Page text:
As any cat lover knows, distinct patterns of dark and light hair color are apparent not only in housecats but also in their wild relatives, from cheetahs to tigers to snow leopards. Researchers at the HudsonAlpha Institute for Biotechnology and Stanford University, along with colleagues around the world, today reported new genetic findings that help to understand the molecular basis of these patterns in all felines.
A so-called "mackerel tabby" cat has dark tiger stripes, which coalesce into swirls and blotches in a "classic tabby" cat. Like other periodic natural patterns such as stripes on a zebra or spinal bones and vertebra, the origin of these repetitive structures is an unsolved mystery. "Until now, there's been no obvious biological explanation for cheetah spots or the stripes on tigers, zebras or even the ordinary house cat," said Gregory Barsh, M.D., Ph.D., faculty investigator at HudsonAlpha and emeritus professor of genetics at Stanford University, one of the senior authors of the study.
When comparing sequence differences between striped and blotched domestic cats, the researchers saw the evidence pointed to a gene that they named Taqpep. Blotched cats had specific mutations in both copies of this gene, while striped cats did not. Remarkably, the rare "king cheetah," once thought to be a unique species because of an unusual striped pattern rather than regular spots, also carried a mutation in Taqpep.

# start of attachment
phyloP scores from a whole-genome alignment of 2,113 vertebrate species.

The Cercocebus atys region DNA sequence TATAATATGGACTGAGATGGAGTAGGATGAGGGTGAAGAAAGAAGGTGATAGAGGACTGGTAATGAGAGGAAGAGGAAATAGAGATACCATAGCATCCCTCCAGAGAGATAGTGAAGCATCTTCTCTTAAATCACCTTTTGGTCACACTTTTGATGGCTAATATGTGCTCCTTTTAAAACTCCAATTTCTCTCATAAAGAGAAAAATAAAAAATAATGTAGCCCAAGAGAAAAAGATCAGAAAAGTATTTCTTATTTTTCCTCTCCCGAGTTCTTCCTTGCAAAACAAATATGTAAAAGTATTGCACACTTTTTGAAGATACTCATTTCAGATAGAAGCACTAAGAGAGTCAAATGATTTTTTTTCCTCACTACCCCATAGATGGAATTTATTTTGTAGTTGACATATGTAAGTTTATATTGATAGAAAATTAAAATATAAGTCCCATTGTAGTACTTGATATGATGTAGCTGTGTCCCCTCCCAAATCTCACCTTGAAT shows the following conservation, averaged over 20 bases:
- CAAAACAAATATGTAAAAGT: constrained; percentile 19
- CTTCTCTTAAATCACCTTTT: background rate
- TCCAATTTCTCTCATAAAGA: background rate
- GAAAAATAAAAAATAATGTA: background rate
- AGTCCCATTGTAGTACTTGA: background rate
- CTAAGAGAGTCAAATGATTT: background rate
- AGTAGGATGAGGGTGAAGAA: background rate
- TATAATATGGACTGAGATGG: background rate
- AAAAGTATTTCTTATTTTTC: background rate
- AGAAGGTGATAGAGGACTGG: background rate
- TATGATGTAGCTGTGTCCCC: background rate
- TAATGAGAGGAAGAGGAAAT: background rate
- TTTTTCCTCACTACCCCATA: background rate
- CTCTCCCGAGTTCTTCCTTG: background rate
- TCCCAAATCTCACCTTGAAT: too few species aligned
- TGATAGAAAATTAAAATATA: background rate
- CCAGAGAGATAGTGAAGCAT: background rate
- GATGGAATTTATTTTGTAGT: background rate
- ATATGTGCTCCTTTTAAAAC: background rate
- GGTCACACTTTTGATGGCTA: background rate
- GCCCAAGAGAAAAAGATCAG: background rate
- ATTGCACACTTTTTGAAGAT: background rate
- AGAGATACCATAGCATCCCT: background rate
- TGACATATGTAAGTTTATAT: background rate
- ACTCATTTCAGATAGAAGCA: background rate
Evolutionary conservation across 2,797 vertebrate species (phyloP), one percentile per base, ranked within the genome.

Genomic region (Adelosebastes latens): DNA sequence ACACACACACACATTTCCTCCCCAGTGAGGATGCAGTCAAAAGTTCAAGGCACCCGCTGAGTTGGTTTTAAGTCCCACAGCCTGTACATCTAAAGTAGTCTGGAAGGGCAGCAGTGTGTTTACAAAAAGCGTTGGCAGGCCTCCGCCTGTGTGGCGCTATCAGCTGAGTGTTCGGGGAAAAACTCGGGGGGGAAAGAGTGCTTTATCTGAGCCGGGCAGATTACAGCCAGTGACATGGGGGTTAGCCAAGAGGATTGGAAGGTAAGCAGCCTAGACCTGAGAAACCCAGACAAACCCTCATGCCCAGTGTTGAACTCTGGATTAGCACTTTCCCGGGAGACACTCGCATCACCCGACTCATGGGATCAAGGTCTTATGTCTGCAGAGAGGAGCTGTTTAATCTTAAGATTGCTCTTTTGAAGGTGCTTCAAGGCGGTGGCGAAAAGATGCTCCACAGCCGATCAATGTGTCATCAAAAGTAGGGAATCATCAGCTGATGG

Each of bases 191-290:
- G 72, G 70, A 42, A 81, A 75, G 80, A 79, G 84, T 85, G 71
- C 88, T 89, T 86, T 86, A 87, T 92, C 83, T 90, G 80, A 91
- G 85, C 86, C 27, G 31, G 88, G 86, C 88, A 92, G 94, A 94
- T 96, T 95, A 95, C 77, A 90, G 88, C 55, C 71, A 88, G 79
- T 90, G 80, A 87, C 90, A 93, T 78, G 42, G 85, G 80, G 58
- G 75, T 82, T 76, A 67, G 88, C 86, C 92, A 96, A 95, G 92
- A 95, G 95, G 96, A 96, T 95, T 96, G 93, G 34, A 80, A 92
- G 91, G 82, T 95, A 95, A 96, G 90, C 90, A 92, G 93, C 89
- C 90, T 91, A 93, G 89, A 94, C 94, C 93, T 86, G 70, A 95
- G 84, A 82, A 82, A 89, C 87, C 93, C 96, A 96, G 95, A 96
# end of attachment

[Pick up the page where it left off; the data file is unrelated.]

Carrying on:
The team then went on to ask how spots, stripes or blotches form in the first place. "Somehow, cells in the black stripes know they are in a black stripe and remember that fact throughout the organism's life," said Barsh. "We were curious about what's happening at the boundary between light and dark stripes and spots. How do these spots know to grow with an animal?"
Their examination of genes expressed in dark versus light hair cells revealed that patterned markings are due to variations in another gene, Edn3, bein
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HudsonAlpha Institute for Biotechnology